Solon was born into a well-to-do family of Athens. He worked as a merchant in the export-import trade, and he considered himself relatively poor. He did not worship money, as is evident from some poems of his.
Poetry was for Solon a way to entertain himself, and he also used poetry to give his ideas easy access to the minds of the Athenians.
The seven wise men of Greece were well-known, both to each other and to the general public. 1 Anacharsis, who was one of these wise men, came to visit Solon in Athens. When Anacharsis saw Athenian democracy at work, he remarked that it was strange that in Athens wise men spoke and fools decided. Solon admired this man's ready wit and he entertained Anacharsis as his guest for a long time. Solon showed Anacharsis some laws that he was drafting for the Athenians. Anacharsis laughed at Solon for imagining that the dishonesty and greed of the Athenians could be restrained by written laws. Such laws, said Anacharsis, are like spiderwebs: they catch the weak and poor, but the rich can rip right through them.
When Solon went to visit another of the seven wise men, Thales of Miletus, Solon asked why Thales did not get married and have children. Thales gave no reply, but he hired an actor, who a few days later pretended to have just arrived from Athens. Solon asked this actor for the latest news, and the actor replied as he had been instructed by Thales. He said that nothing important had happened, except there was a funeral of some young man who had died while his famous father happened to be away. "Poor man," said Solon, "but what is his name?" With every question and answer, Solon got more and more worried, until finally he mentioned his own name. "That's the man!" said the actor, and Solon went into all of the usual expressions of grief while Thales watched impassively. After a while, Thales said to Solon: "You asked why I did not marry and have children. You now see the reason. Such a loss is too much for even your brave spirit to bear. But don't worry, it was all nothing but a lie."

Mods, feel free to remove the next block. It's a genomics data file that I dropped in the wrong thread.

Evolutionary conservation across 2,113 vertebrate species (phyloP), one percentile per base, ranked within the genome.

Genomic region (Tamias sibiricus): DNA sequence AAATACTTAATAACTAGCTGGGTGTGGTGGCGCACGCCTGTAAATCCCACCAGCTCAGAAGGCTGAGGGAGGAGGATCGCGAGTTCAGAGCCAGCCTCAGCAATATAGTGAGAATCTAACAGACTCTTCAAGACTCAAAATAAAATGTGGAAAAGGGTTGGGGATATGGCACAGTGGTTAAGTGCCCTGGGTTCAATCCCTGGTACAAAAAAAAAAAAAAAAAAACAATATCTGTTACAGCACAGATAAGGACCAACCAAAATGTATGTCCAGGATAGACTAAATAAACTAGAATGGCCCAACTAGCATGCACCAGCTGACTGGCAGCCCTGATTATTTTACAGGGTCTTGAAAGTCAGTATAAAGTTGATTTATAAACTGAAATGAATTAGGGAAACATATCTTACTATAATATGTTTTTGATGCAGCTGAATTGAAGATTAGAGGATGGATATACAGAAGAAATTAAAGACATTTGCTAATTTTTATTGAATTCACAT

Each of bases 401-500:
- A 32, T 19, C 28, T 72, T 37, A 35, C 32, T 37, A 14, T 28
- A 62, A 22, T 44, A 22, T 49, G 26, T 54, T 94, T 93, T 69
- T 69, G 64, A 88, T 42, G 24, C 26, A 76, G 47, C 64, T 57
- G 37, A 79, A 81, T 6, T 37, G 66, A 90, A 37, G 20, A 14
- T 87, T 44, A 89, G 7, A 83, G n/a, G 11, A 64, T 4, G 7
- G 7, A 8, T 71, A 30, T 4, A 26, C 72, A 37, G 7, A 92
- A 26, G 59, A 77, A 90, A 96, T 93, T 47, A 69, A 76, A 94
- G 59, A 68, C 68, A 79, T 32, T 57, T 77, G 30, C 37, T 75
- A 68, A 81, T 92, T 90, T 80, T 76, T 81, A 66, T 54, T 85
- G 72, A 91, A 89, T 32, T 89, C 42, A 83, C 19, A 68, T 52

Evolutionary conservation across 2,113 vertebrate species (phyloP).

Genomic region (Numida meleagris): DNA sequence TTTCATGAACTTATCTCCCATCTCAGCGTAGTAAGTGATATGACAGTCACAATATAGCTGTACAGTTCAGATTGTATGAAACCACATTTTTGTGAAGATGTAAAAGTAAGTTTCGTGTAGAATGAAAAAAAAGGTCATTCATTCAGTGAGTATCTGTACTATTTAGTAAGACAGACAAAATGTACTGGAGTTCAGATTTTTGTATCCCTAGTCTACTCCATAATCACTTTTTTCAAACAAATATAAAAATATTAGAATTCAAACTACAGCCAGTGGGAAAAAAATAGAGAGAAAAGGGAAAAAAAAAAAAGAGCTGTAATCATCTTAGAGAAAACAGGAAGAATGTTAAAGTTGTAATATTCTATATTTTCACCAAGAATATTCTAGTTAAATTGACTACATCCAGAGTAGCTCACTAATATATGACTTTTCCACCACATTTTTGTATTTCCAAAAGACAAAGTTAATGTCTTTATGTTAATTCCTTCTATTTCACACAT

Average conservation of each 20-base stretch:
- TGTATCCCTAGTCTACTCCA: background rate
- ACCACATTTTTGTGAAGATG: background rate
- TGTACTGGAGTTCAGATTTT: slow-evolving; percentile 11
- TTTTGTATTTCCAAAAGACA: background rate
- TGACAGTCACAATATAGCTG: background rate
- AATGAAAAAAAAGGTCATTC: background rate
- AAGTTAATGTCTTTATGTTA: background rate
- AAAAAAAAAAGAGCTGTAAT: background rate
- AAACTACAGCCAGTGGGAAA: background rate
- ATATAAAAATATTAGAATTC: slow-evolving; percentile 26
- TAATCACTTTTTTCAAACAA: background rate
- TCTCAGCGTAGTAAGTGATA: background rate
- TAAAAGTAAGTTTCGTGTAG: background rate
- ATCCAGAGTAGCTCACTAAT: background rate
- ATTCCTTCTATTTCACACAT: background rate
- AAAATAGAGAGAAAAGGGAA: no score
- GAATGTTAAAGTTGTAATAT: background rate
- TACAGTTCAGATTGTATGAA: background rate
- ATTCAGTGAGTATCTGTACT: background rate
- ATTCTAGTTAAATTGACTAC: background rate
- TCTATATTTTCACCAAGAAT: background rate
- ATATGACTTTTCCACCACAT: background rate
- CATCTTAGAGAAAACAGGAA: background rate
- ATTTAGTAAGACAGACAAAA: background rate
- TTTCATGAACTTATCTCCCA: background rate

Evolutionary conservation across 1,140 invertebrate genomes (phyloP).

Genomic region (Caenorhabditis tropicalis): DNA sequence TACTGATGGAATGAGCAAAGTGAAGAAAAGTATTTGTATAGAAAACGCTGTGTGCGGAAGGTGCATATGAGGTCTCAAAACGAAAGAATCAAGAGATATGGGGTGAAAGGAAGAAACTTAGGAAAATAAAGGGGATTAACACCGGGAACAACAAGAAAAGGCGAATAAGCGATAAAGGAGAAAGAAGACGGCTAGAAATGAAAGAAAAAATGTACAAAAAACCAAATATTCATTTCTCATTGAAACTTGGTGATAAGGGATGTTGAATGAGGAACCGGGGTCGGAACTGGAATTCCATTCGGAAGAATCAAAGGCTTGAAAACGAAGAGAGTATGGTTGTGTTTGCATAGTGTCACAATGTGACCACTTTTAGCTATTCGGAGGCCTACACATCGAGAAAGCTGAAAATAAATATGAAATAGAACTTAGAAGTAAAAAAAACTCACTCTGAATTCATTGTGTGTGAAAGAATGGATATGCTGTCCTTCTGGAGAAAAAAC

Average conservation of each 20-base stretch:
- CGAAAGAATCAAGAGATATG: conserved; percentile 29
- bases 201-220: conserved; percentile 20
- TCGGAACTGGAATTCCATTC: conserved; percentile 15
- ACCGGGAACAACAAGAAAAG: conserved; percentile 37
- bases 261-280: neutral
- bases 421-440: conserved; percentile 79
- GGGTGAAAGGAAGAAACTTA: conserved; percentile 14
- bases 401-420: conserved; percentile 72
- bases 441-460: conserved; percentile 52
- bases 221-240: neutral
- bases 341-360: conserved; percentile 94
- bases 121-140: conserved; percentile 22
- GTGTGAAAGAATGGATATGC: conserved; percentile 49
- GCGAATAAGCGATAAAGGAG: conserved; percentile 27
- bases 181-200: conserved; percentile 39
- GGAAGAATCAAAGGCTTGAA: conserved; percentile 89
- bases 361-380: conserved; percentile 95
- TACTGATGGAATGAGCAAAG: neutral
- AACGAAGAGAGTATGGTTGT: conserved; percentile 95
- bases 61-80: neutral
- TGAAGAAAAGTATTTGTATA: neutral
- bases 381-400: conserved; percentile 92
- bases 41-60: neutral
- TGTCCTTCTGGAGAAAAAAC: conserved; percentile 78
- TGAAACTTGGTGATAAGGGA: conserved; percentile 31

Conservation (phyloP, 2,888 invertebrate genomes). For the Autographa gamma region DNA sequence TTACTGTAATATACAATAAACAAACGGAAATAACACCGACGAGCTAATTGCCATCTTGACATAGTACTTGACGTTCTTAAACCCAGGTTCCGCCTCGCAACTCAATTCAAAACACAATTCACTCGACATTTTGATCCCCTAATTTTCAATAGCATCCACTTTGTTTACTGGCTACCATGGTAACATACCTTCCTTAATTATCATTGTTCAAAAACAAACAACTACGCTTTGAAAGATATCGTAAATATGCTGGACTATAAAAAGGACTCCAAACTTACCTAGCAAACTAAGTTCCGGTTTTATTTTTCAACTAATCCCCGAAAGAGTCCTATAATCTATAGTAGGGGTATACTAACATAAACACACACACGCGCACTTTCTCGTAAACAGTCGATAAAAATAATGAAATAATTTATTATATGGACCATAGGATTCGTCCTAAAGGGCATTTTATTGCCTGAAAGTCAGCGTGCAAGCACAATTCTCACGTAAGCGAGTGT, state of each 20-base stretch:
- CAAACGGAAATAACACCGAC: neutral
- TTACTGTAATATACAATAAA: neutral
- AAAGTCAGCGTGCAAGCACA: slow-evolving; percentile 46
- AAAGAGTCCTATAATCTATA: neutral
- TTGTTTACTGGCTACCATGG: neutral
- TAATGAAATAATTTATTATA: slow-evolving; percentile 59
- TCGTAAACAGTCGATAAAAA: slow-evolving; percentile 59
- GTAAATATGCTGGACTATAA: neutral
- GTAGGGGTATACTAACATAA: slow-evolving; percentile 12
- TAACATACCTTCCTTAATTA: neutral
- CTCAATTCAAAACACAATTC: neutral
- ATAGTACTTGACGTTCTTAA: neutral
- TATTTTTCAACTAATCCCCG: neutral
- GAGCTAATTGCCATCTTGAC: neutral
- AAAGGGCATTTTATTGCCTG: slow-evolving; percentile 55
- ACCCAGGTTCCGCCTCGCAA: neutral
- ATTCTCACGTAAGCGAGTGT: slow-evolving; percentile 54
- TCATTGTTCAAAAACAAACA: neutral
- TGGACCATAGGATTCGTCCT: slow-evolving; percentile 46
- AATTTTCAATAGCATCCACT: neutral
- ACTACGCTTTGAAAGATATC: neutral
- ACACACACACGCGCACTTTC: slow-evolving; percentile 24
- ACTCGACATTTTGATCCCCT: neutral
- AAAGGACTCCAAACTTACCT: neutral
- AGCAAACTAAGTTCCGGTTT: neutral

Nevertheless, it shows a lack of judgment and courage to avoid having good things because we are afraid of losing them. Even our virtue, which is by far our most valuable possession, can be lost through sickness or drugs. The soul has an innate tendency of affection, and when it cannot fix itself on a child it seeks some other object, and grief comes just the same. When a dog dies, or a horse, smug bachelors collapse in sorrow, but some fathers can bear the loss even of a child without extravagant grief.
It is not affection, but weakness, that brings a man -- unarmed against fortune by reason -- into these endless pains and terrors. Because they are always worrying about what might go wrong, most are unable to enjoy their present opportunities for happiness.
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